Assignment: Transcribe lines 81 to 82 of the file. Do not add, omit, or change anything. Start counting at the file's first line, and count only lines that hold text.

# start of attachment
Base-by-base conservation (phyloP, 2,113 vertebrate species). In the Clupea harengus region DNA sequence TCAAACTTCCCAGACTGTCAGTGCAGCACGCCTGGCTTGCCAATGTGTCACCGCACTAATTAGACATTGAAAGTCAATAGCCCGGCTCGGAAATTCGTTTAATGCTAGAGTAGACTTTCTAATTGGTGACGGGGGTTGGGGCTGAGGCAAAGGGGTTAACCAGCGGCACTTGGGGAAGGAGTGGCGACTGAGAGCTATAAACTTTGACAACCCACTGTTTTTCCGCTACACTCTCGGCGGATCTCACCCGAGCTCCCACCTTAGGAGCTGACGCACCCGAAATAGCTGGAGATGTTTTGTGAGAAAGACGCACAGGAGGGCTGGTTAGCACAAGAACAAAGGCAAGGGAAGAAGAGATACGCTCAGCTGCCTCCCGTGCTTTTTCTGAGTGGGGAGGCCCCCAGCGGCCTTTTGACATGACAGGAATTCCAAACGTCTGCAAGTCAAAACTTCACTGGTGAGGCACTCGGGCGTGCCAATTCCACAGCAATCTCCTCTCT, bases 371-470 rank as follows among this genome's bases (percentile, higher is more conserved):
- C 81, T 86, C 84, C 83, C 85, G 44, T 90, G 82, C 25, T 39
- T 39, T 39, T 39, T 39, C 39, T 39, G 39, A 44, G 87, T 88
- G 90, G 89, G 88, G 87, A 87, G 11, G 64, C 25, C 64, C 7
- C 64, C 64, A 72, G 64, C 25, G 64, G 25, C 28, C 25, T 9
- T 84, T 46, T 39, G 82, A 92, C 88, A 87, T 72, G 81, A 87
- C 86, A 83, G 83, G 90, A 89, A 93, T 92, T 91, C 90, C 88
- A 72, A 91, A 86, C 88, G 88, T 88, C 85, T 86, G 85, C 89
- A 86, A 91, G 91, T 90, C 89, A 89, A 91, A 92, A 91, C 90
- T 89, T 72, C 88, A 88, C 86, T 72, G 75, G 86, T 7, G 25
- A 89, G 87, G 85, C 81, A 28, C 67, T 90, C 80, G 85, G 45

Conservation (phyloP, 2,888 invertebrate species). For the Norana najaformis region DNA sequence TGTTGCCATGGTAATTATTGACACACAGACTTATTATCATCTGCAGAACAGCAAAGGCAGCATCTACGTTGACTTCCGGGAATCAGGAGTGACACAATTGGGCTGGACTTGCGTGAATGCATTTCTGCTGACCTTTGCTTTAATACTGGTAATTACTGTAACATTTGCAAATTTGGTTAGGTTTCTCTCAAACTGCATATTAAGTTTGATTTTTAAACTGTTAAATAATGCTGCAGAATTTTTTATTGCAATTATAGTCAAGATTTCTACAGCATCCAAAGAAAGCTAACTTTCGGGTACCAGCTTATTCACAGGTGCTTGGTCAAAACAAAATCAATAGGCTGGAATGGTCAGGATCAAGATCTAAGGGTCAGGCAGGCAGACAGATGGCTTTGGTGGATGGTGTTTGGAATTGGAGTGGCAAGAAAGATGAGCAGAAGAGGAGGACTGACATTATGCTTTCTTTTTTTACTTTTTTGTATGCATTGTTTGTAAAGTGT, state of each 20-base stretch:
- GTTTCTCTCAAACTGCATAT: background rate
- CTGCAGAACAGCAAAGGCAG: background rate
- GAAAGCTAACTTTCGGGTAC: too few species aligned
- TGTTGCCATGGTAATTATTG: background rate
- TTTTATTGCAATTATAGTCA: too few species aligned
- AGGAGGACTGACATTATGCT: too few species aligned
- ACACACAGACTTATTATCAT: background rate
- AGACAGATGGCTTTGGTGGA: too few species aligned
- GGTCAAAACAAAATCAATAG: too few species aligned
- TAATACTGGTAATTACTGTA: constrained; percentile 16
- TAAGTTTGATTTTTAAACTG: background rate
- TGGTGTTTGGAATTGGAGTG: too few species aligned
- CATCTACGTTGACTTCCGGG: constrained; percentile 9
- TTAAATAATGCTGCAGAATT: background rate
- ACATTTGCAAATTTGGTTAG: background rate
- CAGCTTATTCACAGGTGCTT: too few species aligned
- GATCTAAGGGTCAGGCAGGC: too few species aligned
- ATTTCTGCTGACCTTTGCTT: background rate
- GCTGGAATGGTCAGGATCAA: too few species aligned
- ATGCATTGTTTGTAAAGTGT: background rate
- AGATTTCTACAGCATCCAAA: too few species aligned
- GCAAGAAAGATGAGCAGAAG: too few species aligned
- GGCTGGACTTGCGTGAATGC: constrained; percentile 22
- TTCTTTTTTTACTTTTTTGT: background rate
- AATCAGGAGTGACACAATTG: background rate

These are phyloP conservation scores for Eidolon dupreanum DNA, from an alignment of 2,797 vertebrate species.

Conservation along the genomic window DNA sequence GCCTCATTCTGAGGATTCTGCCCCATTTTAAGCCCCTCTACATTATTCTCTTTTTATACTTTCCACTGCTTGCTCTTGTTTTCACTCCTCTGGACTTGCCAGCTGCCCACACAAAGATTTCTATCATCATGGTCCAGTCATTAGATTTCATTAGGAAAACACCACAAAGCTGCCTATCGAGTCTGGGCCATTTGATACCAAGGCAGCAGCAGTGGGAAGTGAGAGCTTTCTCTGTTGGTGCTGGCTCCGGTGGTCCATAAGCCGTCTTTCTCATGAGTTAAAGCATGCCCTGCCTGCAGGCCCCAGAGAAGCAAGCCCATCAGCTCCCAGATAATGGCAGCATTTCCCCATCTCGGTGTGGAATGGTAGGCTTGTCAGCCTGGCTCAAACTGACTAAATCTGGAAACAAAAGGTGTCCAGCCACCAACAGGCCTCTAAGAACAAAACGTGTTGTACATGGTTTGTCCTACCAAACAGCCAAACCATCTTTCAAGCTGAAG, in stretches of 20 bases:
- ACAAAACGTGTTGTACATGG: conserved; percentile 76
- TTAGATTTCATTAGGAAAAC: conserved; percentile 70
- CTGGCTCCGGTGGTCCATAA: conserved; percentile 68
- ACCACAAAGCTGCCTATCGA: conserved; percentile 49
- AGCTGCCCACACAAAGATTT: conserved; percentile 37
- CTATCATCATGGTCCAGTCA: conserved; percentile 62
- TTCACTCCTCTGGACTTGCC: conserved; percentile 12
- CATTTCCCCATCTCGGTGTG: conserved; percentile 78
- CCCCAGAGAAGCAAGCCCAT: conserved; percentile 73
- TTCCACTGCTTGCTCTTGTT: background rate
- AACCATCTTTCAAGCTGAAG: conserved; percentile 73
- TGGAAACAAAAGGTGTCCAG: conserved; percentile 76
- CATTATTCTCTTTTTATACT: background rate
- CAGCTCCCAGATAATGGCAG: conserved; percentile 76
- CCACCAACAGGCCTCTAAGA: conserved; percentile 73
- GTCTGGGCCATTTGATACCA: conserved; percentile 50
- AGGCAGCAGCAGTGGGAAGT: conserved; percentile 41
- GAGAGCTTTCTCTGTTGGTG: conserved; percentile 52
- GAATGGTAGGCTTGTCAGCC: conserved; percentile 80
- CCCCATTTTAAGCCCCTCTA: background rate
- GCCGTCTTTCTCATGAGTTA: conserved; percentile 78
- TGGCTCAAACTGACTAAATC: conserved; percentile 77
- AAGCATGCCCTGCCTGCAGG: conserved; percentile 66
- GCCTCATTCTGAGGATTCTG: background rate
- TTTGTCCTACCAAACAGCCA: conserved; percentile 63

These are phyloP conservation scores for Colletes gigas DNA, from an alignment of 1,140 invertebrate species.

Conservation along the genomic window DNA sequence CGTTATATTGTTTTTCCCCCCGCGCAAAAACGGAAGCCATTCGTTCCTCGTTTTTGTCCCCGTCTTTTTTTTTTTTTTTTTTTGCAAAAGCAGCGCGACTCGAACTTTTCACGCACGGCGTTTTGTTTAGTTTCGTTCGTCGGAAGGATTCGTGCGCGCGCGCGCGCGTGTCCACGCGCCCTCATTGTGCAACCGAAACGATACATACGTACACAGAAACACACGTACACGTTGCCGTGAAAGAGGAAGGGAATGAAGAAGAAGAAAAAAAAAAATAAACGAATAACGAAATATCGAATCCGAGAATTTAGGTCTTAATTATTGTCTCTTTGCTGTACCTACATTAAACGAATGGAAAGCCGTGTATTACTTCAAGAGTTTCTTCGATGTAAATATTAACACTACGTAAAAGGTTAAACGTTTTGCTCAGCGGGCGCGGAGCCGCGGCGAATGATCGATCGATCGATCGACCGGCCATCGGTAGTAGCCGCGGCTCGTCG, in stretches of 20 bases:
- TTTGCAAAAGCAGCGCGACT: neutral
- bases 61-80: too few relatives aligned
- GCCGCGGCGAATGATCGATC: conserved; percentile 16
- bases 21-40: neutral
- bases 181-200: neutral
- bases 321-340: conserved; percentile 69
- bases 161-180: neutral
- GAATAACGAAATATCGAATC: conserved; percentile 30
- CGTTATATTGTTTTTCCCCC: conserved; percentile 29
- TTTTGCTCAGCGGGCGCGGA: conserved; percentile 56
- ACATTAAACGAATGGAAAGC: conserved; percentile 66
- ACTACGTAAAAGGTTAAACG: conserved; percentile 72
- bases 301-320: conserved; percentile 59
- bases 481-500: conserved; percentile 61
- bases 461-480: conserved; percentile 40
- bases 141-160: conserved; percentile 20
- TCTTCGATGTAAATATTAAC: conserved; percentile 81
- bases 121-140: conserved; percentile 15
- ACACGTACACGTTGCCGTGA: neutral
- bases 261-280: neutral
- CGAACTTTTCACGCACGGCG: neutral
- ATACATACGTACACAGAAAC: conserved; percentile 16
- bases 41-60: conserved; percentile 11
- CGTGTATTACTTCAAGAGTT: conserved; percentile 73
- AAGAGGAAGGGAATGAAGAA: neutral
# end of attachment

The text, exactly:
- bases 461-480: conserved; percentile 40
- bases 141-160: conserved; percentile 20